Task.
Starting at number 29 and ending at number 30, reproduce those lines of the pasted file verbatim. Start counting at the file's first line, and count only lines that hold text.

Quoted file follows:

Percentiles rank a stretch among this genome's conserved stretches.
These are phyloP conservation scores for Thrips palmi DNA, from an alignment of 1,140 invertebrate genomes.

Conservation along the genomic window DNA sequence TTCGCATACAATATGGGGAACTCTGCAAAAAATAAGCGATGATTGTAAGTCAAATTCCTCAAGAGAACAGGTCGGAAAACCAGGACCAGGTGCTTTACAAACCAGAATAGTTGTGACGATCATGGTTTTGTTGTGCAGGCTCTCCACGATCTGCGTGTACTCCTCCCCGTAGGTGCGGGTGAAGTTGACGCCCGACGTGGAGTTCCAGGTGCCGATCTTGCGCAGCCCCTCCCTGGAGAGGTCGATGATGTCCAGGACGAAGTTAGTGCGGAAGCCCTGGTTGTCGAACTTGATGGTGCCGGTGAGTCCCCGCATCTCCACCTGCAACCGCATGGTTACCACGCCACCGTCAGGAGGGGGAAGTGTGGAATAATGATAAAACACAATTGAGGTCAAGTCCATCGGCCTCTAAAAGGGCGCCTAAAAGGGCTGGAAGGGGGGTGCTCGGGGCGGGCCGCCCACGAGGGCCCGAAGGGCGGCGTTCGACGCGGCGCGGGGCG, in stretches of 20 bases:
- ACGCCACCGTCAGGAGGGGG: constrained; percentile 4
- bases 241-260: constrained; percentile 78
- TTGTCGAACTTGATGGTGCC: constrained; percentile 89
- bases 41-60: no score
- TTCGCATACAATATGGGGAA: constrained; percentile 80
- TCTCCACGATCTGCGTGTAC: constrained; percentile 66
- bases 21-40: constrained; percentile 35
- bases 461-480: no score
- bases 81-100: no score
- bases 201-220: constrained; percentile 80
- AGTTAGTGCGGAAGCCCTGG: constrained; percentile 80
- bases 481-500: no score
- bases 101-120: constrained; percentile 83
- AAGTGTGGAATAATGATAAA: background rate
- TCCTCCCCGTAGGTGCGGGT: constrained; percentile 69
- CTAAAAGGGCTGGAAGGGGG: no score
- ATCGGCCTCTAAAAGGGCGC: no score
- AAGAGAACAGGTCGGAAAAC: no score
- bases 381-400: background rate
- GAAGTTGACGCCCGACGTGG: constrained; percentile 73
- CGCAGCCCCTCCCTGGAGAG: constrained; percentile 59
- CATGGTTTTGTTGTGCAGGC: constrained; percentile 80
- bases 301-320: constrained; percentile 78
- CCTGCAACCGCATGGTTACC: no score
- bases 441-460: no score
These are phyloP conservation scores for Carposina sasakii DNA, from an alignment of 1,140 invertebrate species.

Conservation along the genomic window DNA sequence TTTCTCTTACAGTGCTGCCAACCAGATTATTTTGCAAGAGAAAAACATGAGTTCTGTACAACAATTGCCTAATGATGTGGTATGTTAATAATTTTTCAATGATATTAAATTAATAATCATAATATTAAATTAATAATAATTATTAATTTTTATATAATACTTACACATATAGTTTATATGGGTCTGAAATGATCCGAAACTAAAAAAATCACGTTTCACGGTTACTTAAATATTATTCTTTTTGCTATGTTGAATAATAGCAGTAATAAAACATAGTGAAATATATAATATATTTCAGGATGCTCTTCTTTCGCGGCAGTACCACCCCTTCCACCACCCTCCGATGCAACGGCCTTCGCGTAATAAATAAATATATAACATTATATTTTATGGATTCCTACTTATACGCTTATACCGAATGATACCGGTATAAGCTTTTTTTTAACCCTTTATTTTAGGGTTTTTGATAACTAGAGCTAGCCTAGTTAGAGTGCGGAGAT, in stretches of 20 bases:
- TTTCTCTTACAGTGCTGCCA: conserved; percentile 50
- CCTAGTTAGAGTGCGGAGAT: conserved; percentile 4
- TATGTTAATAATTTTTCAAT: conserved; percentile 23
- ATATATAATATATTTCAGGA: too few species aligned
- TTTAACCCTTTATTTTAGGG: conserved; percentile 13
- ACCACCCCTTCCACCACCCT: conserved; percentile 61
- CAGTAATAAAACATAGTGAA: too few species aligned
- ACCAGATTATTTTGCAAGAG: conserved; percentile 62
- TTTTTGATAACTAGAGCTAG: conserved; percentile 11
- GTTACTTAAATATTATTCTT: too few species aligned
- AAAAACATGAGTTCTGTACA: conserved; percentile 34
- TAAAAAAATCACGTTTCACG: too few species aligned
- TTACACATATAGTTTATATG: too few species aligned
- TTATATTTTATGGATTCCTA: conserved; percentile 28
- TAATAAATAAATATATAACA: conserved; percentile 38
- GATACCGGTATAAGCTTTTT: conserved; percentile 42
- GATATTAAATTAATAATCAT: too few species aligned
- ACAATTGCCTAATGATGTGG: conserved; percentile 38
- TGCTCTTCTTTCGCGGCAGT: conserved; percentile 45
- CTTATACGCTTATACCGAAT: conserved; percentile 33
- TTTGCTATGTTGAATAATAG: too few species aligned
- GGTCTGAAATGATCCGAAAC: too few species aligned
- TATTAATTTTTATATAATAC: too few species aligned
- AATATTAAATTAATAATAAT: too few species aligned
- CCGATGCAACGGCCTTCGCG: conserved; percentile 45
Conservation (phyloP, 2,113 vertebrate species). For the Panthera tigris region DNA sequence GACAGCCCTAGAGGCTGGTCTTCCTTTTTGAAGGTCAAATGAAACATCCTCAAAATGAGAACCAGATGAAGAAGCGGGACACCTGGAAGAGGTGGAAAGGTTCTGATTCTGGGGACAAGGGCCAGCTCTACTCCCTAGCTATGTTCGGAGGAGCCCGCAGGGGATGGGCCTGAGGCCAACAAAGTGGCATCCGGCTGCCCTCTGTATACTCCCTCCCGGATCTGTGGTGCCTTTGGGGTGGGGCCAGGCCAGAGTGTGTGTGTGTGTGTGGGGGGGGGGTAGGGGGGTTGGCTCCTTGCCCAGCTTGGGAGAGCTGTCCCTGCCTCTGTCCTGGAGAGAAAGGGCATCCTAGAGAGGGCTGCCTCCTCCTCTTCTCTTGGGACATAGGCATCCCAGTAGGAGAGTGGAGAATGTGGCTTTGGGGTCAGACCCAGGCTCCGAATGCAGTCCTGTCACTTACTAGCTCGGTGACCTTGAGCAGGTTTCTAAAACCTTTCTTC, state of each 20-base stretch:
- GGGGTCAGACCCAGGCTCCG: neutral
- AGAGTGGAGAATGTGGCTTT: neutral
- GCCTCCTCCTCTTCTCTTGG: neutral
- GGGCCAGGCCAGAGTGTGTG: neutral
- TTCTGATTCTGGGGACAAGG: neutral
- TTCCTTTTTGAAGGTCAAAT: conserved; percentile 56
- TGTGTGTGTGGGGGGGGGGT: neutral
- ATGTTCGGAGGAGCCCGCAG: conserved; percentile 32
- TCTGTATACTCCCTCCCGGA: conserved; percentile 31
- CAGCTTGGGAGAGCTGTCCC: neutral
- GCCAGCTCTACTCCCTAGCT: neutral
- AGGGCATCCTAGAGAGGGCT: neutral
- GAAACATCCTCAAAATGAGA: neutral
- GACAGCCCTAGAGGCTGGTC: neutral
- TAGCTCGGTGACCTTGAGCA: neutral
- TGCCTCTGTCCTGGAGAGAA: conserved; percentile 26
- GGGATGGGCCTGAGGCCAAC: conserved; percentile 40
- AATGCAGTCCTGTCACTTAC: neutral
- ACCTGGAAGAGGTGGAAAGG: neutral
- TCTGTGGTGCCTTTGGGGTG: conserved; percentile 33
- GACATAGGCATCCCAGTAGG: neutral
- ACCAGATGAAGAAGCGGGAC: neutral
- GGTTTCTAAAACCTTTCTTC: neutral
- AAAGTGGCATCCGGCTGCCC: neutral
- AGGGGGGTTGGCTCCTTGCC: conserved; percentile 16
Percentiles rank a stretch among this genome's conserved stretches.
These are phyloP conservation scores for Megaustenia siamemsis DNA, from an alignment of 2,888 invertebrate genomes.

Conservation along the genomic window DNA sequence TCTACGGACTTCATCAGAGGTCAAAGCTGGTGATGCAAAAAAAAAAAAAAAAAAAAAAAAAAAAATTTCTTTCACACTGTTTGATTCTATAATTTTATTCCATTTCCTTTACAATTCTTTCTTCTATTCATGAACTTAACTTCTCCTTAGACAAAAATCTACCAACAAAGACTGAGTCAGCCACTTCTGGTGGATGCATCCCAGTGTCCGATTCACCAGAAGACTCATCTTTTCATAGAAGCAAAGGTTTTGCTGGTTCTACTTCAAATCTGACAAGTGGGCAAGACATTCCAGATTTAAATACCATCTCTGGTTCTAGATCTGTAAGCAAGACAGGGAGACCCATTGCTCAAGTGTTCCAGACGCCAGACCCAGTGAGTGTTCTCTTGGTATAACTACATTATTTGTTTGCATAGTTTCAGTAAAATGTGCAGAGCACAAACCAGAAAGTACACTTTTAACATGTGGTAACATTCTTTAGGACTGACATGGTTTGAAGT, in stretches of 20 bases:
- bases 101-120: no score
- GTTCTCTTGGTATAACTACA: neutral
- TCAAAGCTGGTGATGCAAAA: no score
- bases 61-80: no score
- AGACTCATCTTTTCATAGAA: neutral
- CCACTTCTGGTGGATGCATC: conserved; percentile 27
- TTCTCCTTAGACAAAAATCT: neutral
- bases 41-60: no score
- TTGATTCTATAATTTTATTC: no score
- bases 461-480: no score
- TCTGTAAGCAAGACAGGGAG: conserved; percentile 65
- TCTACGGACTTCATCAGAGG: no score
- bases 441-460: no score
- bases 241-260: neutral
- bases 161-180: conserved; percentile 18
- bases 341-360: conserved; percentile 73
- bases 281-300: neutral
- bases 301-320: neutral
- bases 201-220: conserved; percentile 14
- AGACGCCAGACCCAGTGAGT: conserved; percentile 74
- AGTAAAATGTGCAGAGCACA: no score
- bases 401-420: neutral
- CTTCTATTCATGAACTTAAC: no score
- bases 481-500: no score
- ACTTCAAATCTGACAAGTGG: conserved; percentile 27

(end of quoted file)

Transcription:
These are phyloP conservation scores for Carposina sasakii DNA, from an alignment of 1,140 invertebrate species.

Conservation along the genomic window DNA sequence TTTCTCTTACAGTGCTGCCAACCAGATTATTTTGCAAGAGAAAAACATGAGTTCTGTACAACAATTGCCTAATGATGTGGTATGTTAATAATTTTTCAATGATATTAAATTAATAATCATAATATTAAATTAATAATAATTATTAATTTTTATATAATACTTACACATATAGTTTATATGGGTCTGAAATGATCCGAAACTAAAAAAATCACGTTTCACGGTTACTTAAATATTATTCTTTTTGCTATGTTGAATAATAGCAGTAATAAAACATAGTGAAATATATAATATATTTCAGGATGCTCTTCTTTCGCGGCAGTACCACCCCTTCCACCACCCTCCGATGCAACGGCCTTCGCGTAATAAATAAATATATAACATTATATTTTATGGATTCCTACTTATACGCTTATACCGAATGATACCGGTATAAGCTTTTTTTTAACCCTTTATTTTAGGGTTTTTGATAACTAGAGCTAGCCTAGTTAGAGTGCGGAGAT, in stretches of 20 bases: